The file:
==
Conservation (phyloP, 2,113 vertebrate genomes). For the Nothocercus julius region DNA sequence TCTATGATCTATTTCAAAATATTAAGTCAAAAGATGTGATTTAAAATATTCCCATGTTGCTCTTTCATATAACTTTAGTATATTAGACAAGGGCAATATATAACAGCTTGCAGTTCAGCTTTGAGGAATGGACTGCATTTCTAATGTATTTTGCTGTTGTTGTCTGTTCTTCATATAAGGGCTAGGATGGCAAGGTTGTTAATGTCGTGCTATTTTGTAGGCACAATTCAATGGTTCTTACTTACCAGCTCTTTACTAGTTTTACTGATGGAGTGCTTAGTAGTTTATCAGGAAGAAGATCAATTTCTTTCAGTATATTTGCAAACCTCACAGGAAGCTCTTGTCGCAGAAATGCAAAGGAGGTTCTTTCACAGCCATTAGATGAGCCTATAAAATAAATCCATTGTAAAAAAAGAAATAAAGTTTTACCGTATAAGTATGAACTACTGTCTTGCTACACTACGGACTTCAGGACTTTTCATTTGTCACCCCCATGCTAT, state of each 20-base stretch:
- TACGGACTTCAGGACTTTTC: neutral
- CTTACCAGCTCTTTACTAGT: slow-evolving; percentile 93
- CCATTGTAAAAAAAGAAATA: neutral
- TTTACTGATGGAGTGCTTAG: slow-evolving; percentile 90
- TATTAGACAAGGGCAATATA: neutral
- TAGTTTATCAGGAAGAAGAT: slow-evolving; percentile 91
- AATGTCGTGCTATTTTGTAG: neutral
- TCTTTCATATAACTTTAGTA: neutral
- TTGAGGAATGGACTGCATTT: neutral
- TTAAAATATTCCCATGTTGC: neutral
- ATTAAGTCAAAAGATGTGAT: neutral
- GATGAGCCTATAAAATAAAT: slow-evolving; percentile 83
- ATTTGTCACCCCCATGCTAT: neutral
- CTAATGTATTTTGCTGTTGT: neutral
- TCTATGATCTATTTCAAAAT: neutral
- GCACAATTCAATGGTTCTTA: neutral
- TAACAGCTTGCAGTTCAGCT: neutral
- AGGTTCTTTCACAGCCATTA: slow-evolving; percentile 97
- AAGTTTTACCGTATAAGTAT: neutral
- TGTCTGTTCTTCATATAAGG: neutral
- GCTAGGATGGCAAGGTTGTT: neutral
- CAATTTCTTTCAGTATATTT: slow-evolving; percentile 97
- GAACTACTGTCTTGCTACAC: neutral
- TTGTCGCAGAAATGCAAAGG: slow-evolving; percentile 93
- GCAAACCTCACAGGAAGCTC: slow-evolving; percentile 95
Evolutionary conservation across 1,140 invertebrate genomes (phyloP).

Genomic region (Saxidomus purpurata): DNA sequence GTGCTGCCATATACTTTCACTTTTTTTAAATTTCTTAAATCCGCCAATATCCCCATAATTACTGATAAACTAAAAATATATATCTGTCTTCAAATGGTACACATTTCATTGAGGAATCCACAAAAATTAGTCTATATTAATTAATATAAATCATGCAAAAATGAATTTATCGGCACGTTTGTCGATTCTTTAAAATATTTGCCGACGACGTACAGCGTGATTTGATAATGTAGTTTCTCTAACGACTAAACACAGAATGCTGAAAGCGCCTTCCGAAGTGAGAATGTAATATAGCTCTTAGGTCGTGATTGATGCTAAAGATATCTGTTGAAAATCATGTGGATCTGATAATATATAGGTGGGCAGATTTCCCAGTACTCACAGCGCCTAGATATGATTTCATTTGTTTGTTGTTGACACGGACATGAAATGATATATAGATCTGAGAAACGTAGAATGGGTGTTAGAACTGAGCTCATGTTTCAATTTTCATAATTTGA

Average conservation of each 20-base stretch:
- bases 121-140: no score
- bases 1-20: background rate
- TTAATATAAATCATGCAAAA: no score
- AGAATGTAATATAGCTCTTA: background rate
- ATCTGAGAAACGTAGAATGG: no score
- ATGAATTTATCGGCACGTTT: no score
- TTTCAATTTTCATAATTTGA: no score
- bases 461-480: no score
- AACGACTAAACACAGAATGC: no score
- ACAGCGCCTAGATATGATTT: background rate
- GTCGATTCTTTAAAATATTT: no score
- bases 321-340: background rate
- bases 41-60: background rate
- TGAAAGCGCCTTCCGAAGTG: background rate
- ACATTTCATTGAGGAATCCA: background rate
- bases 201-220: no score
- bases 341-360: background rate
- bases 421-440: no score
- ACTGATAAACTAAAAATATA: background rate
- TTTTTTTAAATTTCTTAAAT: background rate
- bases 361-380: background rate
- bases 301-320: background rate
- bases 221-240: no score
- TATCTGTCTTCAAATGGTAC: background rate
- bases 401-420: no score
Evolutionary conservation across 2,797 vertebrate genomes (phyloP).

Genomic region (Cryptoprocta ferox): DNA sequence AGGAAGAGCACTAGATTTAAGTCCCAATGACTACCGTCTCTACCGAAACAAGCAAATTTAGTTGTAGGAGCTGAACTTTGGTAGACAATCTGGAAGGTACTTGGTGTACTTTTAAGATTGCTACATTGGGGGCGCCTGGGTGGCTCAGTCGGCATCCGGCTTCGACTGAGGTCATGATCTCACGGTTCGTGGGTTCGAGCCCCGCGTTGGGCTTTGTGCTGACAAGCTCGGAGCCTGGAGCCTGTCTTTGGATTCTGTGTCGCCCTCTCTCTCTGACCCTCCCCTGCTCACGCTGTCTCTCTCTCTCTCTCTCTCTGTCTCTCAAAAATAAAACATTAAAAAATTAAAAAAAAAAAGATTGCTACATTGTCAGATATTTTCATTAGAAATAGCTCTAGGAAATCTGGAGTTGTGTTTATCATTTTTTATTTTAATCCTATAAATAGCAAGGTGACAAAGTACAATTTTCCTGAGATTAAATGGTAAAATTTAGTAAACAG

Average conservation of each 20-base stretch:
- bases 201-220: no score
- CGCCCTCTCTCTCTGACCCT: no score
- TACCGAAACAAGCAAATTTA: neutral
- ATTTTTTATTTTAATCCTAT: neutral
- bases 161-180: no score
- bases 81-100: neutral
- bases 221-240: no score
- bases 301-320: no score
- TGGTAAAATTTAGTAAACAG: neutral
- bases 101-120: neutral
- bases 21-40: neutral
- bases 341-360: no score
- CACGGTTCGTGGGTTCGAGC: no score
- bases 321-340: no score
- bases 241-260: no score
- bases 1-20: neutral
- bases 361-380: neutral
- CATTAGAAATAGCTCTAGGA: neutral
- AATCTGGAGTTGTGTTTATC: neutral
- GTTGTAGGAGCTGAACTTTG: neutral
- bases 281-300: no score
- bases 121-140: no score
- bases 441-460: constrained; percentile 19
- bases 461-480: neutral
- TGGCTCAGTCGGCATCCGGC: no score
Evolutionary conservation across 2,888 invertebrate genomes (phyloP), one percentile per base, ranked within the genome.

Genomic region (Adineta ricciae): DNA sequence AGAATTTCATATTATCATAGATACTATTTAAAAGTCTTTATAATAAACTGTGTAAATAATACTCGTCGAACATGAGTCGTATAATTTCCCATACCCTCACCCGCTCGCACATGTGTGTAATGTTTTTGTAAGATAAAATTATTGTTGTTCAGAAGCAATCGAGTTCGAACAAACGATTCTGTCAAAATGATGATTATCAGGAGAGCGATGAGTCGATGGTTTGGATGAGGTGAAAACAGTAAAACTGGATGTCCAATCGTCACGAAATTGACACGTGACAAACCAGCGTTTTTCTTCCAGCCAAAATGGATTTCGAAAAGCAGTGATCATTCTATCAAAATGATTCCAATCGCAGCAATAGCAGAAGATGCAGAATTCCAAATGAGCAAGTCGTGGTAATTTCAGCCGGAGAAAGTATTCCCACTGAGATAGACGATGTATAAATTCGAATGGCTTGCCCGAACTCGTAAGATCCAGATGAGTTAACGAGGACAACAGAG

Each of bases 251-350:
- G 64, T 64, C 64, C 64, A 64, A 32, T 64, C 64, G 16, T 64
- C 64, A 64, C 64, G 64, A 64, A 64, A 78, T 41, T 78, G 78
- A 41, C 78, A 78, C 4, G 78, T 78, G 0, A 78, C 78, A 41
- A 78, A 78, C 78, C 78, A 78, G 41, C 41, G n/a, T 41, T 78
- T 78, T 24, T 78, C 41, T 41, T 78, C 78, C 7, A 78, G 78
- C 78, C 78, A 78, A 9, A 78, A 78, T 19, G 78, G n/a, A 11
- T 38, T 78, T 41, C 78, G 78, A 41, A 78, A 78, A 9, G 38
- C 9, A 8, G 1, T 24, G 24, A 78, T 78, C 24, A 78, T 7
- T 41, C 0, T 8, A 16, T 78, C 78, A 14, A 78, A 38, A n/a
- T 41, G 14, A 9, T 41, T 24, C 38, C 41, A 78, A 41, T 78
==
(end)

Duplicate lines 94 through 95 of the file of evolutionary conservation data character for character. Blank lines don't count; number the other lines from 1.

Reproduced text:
- T 41, C 0, T 8, A 16, T 78, C 78, A 14, A 78, A 38, A n/a
- T 41, G 14, A 9, T 41, T 24, C 38, C 41, A 78, A 41, T 78